Type Service Revolver
Place of origin United States
Used by U.S. Military,
Royal Canadian Mounted Police
Wars Indian Wars
Russo-Turkish War (1877–1878)
Spanish American war,
Manufacturer Smith & Wesson
Caliber .44 Russian, .44 S&W American
Action Single Action
Feed system 6-round cylinder
Sights fixed front post and rear notch
The Smith & Wesson model 3 (AKA the Smith & Wesson Russian Model and the Schofield Revolver ) was a single-action, cartridge-firing, top-break revolver produced by Smith & Wesson from 1870 to the late 1880s, and again recently as a reproduction by Smith & Wesson themselves, Armi San Marco, and Uberti.
It was produced in several variations and sub-variations, including both the aforementioned "Russian Model" (so named because it was supplied to military of Tsarist Russia) and the "Schofield" model, named after Major George W. Schofield who made his own modifications to the Model 3 to meet his perceptions of the Cavalry's needs, which Smith & Wesson incorporated into an 1875 design they named after the Major, planning to obtain significant military contracts for the new revolver.
The S&W Model 3 was originally chambered for the .44 S&W American and .44 Russian cartridges, and typically did not have the cartridge information stamped on the gun (as is standard practice for most commercial firearms). model 3 revolvers were also later produced in an assortment of calibres including .44 Henry Rimfire, .44-40, .32-44, .38-44, and .45 Schofield.
Smith & Wesson produced large numbers of the Model 3, in three distinct models, for Tsarist Russia by special order. The first was the 1st Model Russian (the original order design), and the Russian Ordnance Inspector mandated a number of improvements to the design, resulting in the 2nd Model Russian, with a final revision to the Russian design being known as the 3rd Model Russian.
Smith & Wesson nearly went bankrupt as a result of their Russian Contract production, as the Tsarist government assigned a number of engineers and gunsmiths to reverse-engineer the Smith & Wesson design, and then began to produce copies of the revolver—both in their own arsenal at Tula and by contracting other manufacturers in Germany and elsewhere in Europe to manufacture copies of the revolver (a common practice at the time—Webley & Scott's British Bulldog revolver was widely copied by European and American gunsmiths).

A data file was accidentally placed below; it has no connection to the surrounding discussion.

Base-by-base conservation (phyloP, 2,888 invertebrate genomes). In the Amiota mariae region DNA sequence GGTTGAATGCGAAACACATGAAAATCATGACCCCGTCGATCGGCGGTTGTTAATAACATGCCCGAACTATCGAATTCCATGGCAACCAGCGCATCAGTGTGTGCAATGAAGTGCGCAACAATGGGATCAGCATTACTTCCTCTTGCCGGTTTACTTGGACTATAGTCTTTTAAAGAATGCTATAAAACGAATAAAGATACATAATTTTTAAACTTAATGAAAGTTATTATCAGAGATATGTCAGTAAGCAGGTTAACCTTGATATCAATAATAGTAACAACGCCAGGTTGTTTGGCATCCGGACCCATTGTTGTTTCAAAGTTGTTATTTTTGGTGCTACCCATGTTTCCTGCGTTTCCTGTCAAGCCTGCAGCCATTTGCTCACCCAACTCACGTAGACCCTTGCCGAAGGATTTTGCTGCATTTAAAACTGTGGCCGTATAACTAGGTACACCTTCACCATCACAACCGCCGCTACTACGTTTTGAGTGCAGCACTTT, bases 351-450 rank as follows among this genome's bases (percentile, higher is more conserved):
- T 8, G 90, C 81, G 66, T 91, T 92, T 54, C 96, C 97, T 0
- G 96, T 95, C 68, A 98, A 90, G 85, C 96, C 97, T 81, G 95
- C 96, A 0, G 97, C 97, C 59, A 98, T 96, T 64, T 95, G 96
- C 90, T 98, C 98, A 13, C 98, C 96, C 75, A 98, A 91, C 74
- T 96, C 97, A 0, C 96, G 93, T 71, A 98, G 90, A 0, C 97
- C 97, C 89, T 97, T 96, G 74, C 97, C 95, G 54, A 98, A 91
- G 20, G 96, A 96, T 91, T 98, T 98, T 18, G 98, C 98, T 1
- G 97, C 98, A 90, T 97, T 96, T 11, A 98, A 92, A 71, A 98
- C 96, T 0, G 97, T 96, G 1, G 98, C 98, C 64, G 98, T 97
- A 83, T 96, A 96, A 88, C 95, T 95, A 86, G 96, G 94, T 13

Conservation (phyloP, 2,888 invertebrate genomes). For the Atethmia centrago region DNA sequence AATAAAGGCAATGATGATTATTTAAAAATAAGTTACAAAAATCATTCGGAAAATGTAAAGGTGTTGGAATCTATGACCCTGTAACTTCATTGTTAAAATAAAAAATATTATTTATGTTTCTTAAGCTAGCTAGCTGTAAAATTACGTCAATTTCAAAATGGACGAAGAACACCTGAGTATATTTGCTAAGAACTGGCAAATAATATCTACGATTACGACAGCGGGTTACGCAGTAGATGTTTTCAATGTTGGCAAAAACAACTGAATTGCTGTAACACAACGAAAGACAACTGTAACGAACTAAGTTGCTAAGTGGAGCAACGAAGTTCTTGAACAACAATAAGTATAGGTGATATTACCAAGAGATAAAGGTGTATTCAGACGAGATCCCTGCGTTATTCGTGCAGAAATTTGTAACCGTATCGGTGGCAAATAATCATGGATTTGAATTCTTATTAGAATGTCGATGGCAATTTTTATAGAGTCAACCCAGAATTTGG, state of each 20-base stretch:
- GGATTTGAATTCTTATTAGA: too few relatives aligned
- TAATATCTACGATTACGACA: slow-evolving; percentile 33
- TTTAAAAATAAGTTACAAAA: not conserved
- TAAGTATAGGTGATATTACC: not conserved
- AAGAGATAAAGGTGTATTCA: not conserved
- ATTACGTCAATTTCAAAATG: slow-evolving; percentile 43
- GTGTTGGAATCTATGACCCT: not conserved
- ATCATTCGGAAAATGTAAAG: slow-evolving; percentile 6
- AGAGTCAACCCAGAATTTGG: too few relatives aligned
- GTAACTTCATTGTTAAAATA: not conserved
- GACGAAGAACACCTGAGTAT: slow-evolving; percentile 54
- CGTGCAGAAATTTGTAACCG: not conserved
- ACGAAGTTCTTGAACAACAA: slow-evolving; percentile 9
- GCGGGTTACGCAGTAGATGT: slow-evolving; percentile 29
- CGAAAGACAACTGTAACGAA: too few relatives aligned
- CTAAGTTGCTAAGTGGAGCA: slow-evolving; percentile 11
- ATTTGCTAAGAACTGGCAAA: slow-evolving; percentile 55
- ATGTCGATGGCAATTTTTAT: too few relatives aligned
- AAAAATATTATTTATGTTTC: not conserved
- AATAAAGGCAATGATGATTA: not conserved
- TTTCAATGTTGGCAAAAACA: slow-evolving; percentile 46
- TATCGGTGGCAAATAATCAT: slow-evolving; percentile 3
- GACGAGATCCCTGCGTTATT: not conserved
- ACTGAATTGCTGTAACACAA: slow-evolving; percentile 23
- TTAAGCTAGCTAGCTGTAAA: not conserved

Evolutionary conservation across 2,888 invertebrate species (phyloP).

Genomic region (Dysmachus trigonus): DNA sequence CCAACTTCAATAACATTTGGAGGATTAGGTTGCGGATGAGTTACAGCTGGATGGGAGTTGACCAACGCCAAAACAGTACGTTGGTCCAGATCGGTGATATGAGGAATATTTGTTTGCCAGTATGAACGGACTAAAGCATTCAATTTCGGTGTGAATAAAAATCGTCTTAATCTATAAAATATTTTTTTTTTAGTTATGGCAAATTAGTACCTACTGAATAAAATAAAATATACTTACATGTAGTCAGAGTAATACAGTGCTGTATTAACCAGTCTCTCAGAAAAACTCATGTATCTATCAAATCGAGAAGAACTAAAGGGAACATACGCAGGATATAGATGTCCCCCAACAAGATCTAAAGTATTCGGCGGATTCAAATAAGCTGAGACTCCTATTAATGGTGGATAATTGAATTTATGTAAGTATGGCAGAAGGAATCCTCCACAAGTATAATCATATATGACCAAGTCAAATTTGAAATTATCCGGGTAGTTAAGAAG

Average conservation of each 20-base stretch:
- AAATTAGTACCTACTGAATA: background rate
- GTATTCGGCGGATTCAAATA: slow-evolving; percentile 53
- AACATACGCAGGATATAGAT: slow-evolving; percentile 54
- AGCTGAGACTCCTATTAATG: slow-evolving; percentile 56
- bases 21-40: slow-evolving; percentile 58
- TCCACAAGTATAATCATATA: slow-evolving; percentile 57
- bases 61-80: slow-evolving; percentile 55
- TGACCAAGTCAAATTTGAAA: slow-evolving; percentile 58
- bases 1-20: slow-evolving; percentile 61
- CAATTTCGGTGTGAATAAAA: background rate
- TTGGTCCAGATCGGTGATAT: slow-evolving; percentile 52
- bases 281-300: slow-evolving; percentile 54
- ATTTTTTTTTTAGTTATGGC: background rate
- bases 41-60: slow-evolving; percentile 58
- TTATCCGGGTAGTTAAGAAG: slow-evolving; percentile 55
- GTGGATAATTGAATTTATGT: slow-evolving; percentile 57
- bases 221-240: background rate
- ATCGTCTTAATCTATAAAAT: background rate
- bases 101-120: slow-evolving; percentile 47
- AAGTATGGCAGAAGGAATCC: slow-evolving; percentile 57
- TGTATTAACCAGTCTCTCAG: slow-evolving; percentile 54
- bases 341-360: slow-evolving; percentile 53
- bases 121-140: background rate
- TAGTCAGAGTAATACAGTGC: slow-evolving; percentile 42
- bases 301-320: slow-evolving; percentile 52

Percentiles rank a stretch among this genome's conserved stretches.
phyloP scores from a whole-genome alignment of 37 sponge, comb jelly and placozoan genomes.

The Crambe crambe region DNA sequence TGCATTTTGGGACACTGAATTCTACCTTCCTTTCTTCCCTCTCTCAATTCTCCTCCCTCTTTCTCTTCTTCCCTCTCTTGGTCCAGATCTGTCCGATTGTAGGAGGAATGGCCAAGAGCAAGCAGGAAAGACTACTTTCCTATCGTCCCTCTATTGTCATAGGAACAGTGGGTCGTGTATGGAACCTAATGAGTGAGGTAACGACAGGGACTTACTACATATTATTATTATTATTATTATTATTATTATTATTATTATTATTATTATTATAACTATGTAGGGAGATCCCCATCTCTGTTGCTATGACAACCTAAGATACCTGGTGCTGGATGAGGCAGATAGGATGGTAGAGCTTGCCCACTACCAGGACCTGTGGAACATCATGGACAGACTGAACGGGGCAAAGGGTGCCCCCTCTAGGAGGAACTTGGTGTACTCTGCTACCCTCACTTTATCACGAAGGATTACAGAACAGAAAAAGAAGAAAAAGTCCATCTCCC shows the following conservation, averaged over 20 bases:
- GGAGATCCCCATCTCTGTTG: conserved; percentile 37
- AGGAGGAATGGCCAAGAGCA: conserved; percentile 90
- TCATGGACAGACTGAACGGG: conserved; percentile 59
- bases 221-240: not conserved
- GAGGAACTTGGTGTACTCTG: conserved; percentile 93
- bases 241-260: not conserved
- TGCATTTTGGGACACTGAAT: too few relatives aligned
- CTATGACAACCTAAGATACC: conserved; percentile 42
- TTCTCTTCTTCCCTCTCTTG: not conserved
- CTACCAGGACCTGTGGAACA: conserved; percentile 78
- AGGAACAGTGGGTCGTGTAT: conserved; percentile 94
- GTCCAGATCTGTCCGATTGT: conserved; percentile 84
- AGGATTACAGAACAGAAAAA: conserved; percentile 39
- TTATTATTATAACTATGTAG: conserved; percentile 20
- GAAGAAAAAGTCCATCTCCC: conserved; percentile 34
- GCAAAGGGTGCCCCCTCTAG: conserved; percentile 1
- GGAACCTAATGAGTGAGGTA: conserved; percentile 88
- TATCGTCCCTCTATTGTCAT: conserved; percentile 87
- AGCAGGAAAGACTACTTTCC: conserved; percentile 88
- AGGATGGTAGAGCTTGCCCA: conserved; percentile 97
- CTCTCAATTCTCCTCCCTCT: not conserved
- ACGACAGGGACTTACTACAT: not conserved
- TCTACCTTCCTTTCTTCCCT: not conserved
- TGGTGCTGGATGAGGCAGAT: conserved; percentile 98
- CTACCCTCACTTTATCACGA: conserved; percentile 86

The Russian and European copies of the S&W Model 3 revolver were generally of very high quality, but considerably cheaper than the S&W produced revolvers. This led to the Tsarist government cancelling the order for significant quantities of Smith & Wesson–made revolvers (which Smith & Wesson had already produced), and delaying (or refusing) payment for the handguns that had already been delivered.
The US Army adopted the .44 S&W American caliber Smith & Wesson Model 3 revolver in 1870, making the Model 3 revolver the first standard-issue cartridge-firing revolvers in US service. Most military pistols up until that point were black powder cap and ball revolvers, which were (by comparison) slow, complicated, and susceptible to the effects of wet weather.
In 1875 the US Ordnance Board granted Smith & Wesson a contract to outfit the military with Model 3 revolver incorporating the design improvements of Major George W. Schofield (known as the "Schofield revolver"), providing they could make the revolvers work with the .45 Colt (AKA ".45 Long Colt") ammunition already in use by the US military. Smith & Wesson instead developed their own, slightly shorter .45 caliber round, the .45 Schofield, otherwise known as the .45 S&W. When it became obvious in the field that the two cartridges would not work interchangeably in the Schofield (although they both worked in the Colt), the U.S. Government adopted the shorter .45 Schofield cartridge as the standard cartridge. Despite the change, old stocks of the longer .45 Colt rounds in the supply line caused the Army to drop most of the Schofields and continue with the Colt. Major Schofield had patented his locking system and earned a payment on each gun that Smith and Wesson sold, and at the time his older brother, John M. Schofield, was the head of the Army Ordnance Board and the political situation may have been the main issue for the early end of army sales.
Many of the S&W Model 3 Schofield revolvers saw service in the Indian Wars, and there are reports of them in use as late as the Spanish-American War and Philippine-American War. Like the other Smith and Wesson Model 3’s, they were also reportedly popular with lawmen and outlaws in the American West, and were reportedly used by Jesse James, John Wesley Hardin, Pat Garrett, Theodore Roosevelt, Virgil Earp, Billy the Kid, and many others. While the standard barrel length was 7", many Schofields were purchased as surplus by distributors, and had the barrels shortened to 5", and were refinished in nickel.